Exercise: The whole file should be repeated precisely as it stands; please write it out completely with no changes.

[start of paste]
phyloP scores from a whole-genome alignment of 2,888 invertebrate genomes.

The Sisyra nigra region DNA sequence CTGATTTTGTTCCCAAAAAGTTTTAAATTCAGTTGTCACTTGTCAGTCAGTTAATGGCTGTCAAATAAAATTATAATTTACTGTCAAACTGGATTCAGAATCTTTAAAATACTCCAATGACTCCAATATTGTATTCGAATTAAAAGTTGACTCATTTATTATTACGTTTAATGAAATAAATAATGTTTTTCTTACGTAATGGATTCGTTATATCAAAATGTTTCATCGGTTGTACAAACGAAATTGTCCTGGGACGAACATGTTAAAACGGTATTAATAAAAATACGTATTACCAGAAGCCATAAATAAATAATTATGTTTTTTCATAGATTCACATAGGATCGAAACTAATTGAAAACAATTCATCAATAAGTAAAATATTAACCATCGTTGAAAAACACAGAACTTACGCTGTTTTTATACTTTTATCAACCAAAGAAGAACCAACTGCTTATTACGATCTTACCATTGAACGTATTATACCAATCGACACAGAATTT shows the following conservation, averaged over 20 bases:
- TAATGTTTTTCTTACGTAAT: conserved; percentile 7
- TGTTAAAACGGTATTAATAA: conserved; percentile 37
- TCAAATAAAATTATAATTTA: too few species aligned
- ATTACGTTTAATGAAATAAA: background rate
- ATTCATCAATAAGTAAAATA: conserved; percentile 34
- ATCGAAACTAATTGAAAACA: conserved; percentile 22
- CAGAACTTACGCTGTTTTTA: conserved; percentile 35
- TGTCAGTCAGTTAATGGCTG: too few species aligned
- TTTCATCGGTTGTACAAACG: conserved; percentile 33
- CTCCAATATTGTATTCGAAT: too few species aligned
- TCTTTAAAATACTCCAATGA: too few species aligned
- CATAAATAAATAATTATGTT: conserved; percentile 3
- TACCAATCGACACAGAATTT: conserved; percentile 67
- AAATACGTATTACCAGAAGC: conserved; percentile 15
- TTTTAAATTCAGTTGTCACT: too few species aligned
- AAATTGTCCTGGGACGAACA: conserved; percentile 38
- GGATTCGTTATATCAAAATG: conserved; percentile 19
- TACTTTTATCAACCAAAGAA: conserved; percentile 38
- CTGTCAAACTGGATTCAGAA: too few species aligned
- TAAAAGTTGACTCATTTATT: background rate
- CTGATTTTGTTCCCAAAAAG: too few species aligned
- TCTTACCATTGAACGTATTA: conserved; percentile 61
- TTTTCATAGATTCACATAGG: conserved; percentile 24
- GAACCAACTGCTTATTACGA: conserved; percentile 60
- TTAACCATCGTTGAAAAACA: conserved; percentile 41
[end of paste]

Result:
phyloP scores from a whole-genome alignment of 2,888 invertebrate genomes.

The Sisyra nigra region DNA sequence CTGATTTTGTTCCCAAAAAGTTTTAAATTCAGTTGTCACTTGTCAGTCAGTTAATGGCTGTCAAATAAAATTATAATTTACTGTCAAACTGGATTCAGAATCTTTAAAATACTCCAATGACTCCAATATTGTATTCGAATTAAAAGTTGACTCATTTATTATTACGTTTAATGAAATAAATAATGTTTTTCTTACGTAATGGATTCGTTATATCAAAATGTTTCATCGGTTGTACAAACGAAATTGTCCTGGGACGAACATGTTAAAACGGTATTAATAAAAATACGTATTACCAGAAGCCATAAATAAATAATTATGTTTTTTCATAGATTCACATAGGATCGAAACTAATTGAAAACAATTCATCAATAAGTAAAATATTAACCATCGTTGAAAAACACAGAACTTACGCTGTTTTTATACTTTTATCAACCAAAGAAGAACCAACTGCTTATTACGATCTTACCATTGAACGTATTATACCAATCGACACAGAATTT shows the following conservation, averaged over 20 bases:
- TAATGTTTTTCTTACGTAAT: conserved; percentile 7
- TGTTAAAACGGTATTAATAA: conserved; percentile 37
- TCAAATAAAATTATAATTTA: too few species aligned
- ATTACGTTTAATGAAATAAA: background rate
- ATTCATCAATAAGTAAAATA: conserved; percentile 34
- ATCGAAACTAATTGAAAACA: conserved; percentile 22
- CAGAACTTACGCTGTTTTTA: conserved; percentile 35
- TGTCAGTCAGTTAATGGCTG: too few species aligned
- TTTCATCGGTTGTACAAACG: conserved; percentile 33
- CTCCAATATTGTATTCGAAT: too few species aligned
- TCTTTAAAATACTCCAATGA: too few species aligned
- CATAAATAAATAATTATGTT: conserved; percentile 3
- TACCAATCGACACAGAATTT: conserved; percentile 67
- AAATACGTATTACCAGAAGC: conserved; percentile 15
- TTTTAAATTCAGTTGTCACT: too few species aligned
- AAATTGTCCTGGGACGAACA: conserved; percentile 38
- GGATTCGTTATATCAAAATG: conserved; percentile 19
- TACTTTTATCAACCAAAGAA: conserved; percentile 38
- CTGTCAAACTGGATTCAGAA: too few species aligned
- TAAAAGTTGACTCATTTATT: background rate
- CTGATTTTGTTCCCAAAAAG: too few species aligned
- TCTTACCATTGAACGTATTA: conserved; percentile 61
- TTTTCATAGATTCACATAGG: conserved; percentile 24
- GAACCAACTGCTTATTACGA: conserved; percentile 60
- TTAACCATCGTTGAAAAACA: conserved; percentile 41